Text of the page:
Shark Week is just not fun for many of you. (Getty Images)
Are you absolutely petrified of creepy, crawly bugs? Do you freeze at the thought of entering an enclosed elevator? Panic at the sight of a slithering snake, like Indiana Jones? You’re not alone. Especially, it seems, if you have a fear of heights.
It’s basic human nature for certain things to make us uncomfortable, or downright scared. Thanks to a small, almond-shaped part of the brain called the amygdala, when something frightens us, be it a haunted house at Halloween or a surprisingly loud noise outside of our quiet home at night that turns out to just be the wind, our survival instinct kicks in and within a mere tenth of a second we can go from calm to full on fight-or-flight mode — until we realize that there is not actually anything to be concerned about. Usually. But when that fear is extreme and can’t be quelled by simple logic, you’ve entered phobia territory.
Phobias are more common than you might think, with 4 to 5 percent of the U.S. population suffering from one or more clinically significant phobias in a given year, according to the National Institute of Mental Health. According to a newly conducted public poll from Ranker, more people are afraid of heights than anything else.
In the crowdsourced survey, which received 20,500 responses and included 44 phobias for participants to choose from, acrophobia, or an extreme or irrational fear of heights, topped the list, followed by arachnophobia (a fear of spiders) and claustrophobia (a fear of enclosed spaces). And while there is without a doubt no end to the number of things people can be afraid of, the top 10 most commonly cited fears from the survey are certainly relatable to many:
1. Acrophobia (heights)
2. Arachnophobia (spiders)
3. Claustrophobia (enclosed spaces)
4. Ophidiophobia (snakes)
5. Thalassophobia (deep water)
6. Necrophobia (death)
7. Glossophobia (public speaking)
8. Coulrophobia (clowns)
9. Trypanophobia (needles)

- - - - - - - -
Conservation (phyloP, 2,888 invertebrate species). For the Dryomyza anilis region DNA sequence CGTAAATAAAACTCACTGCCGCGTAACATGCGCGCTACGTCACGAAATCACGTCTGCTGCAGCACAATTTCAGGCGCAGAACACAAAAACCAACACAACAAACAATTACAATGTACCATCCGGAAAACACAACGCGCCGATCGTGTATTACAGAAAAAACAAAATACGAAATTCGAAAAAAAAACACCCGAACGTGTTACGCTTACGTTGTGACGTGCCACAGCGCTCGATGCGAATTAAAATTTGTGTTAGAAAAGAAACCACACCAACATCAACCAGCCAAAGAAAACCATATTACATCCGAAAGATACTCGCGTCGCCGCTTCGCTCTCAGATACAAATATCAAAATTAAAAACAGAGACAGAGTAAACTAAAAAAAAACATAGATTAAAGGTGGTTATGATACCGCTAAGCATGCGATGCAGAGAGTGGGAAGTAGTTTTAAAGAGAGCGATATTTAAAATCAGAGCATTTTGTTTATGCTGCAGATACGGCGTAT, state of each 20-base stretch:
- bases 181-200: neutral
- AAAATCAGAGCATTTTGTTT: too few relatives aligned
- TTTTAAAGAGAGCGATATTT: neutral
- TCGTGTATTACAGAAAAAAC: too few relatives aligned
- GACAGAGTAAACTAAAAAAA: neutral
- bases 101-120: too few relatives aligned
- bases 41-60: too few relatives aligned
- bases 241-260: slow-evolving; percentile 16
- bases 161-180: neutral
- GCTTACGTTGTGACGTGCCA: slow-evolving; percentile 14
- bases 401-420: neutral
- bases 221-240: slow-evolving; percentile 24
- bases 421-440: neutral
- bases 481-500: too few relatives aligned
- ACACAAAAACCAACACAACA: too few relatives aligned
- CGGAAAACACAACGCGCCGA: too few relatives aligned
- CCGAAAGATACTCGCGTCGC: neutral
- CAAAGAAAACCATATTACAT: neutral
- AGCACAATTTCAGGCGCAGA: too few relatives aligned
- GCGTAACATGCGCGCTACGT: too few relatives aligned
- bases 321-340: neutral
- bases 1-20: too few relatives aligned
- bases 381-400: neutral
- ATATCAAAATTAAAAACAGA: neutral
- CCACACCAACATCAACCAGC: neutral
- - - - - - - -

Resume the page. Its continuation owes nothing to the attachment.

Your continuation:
10. Entomophobia (insects)
Other phobias ranked on the list are a bit more out of the ordinary. Trypophobia, the fear of objects with irregular patterns of holes, came in eleventh, while lepidopterophobia, the fear of butterflies, ranked 18th. Perhaps the most meta of phobias, phobophobia, the fear of being struck by your fear in a totally unsuitable moment, hits the list at number 26, and pediophobia, a fear of dolls that is just plain logical to children of the ’80s who saw the movie Child’s Play at much too young an age, came in at number 28. Last on the list, at number 42, is the ironically multisyllabic fear of long words, hippopotomonstrosesquippedaliophobia. (We did not make this up. hippopotomonstrosesquippedaliophobia is not only a real word, but also a truly delightful song.)
Related: Why Am I Such a Wimp?
The survey also revealed some fascinating fear discrepancies based on gender and geography. Women reported higher instances of fear related to feelings of being trapped. While a fear of heights topped the general poll, claustrophobia came in as number one among female respondents, who also listed the fear of being smothered or suffocating (pnigophobia) in their top 10. (It’s ranked 15th on the general tally.) Men, on the other hand, were more likely to include a fear of dogs (cynophobia) and sharks (galeophobia) in their top 10.
Participants living on the West Coast or in the Northeast placed a fear of deep water (thalassophobia) high on their list, while those residing in the landlocked South, Midwest, or Mountain West areas of the country cited spiders (arachnophobia) as their number one fear.
Age made a difference as well, with millennials citing fear of the dark and of dogs as among their top phobias. (Really not helping to contradict those stereotypes, millennials.) Baby boomers, on the other hand, listed the more tactile fear of spiders as their number one phobia, and included katagelophobia, the fear of ridicule, in their top 10.
And while some phobias may sounds funny — looking at you, arachibutyrophobia (the fear of peanut butter sticking to the roof of your mouth) — it’s important to remember that they are quite real to those who suffer from them. Even if, like number 40, triskaidecaphobia (fear of the number 13), they sound almost too particular to believe.